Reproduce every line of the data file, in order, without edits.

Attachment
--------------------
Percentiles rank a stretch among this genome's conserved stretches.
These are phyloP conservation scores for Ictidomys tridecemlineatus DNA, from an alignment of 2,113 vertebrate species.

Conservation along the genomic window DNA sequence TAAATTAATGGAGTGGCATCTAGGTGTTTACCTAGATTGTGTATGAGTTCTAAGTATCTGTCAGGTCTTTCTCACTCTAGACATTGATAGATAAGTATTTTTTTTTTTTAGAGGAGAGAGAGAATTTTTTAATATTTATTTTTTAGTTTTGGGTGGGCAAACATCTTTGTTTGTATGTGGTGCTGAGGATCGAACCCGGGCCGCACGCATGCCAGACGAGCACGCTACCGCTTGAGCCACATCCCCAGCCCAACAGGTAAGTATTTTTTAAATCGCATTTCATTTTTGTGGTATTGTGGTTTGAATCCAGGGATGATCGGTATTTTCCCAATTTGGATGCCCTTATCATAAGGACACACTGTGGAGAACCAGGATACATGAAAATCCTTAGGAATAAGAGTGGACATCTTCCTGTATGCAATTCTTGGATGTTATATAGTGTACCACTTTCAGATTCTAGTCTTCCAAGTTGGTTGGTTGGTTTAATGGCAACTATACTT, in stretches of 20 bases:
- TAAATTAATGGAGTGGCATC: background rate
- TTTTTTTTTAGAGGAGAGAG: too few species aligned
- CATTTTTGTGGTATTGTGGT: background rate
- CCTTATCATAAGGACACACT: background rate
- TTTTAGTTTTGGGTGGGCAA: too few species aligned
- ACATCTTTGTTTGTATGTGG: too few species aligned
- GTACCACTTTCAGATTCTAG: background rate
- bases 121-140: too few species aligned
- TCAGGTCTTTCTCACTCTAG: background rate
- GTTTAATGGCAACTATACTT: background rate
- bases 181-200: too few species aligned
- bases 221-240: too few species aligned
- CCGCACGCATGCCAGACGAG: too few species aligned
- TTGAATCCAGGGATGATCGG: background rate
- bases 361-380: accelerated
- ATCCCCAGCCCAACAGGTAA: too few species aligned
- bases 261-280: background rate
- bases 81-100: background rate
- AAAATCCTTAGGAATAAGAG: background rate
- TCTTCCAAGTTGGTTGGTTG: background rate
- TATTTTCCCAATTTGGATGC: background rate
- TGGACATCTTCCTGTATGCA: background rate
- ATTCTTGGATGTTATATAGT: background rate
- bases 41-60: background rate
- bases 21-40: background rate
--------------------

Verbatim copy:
Percentiles rank a stretch among this genome's conserved stretches.
These are phyloP conservation scores for Ictidomys tridecemlineatus DNA, from an alignment of 2,113 vertebrate species.

Conservation along the genomic window DNA sequence TAAATTAATGGAGTGGCATCTAGGTGTTTACCTAGATTGTGTATGAGTTCTAAGTATCTGTCAGGTCTTTCTCACTCTAGACATTGATAGATAAGTATTTTTTTTTTTTAGAGGAGAGAGAGAATTTTTTAATATTTATTTTTTAGTTTTGGGTGGGCAAACATCTTTGTTTGTATGTGGTGCTGAGGATCGAACCCGGGCCGCACGCATGCCAGACGAGCACGCTACCGCTTGAGCCACATCCCCAGCCCAACAGGTAAGTATTTTTTAAATCGCATTTCATTTTTGTGGTATTGTGGTTTGAATCCAGGGATGATCGGTATTTTCCCAATTTGGATGCCCTTATCATAAGGACACACTGTGGAGAACCAGGATACATGAAAATCCTTAGGAATAAGAGTGGACATCTTCCTGTATGCAATTCTTGGATGTTATATAGTGTACCACTTTCAGATTCTAGTCTTCCAAGTTGGTTGGTTGGTTTAATGGCAACTATACTT, in stretches of 20 bases:
- TAAATTAATGGAGTGGCATC: background rate
- TTTTTTTTTAGAGGAGAGAG: too few species aligned
- CATTTTTGTGGTATTGTGGT: background rate
- CCTTATCATAAGGACACACT: background rate
- TTTTAGTTTTGGGTGGGCAA: too few species aligned
- ACATCTTTGTTTGTATGTGG: too few species aligned
- GTACCACTTTCAGATTCTAG: background rate
- bases 121-140: too few species aligned
- TCAGGTCTTTCTCACTCTAG: background rate
- GTTTAATGGCAACTATACTT: background rate
- bases 181-200: too few species aligned
- bases 221-240: too few species aligned
- CCGCACGCATGCCAGACGAG: too few species aligned
- TTGAATCCAGGGATGATCGG: background rate
- bases 361-380: accelerated
- ATCCCCAGCCCAACAGGTAA: too few species aligned
- bases 261-280: background rate
- bases 81-100: background rate
- AAAATCCTTAGGAATAAGAG: background rate
- TCTTCCAAGTTGGTTGGTTG: background rate
- TATTTTCCCAATTTGGATGC: background rate
- TGGACATCTTCCTGTATGCA: background rate
- ATTCTTGGATGTTATATAGT: background rate
- bases 41-60: background rate
- bases 21-40: background rate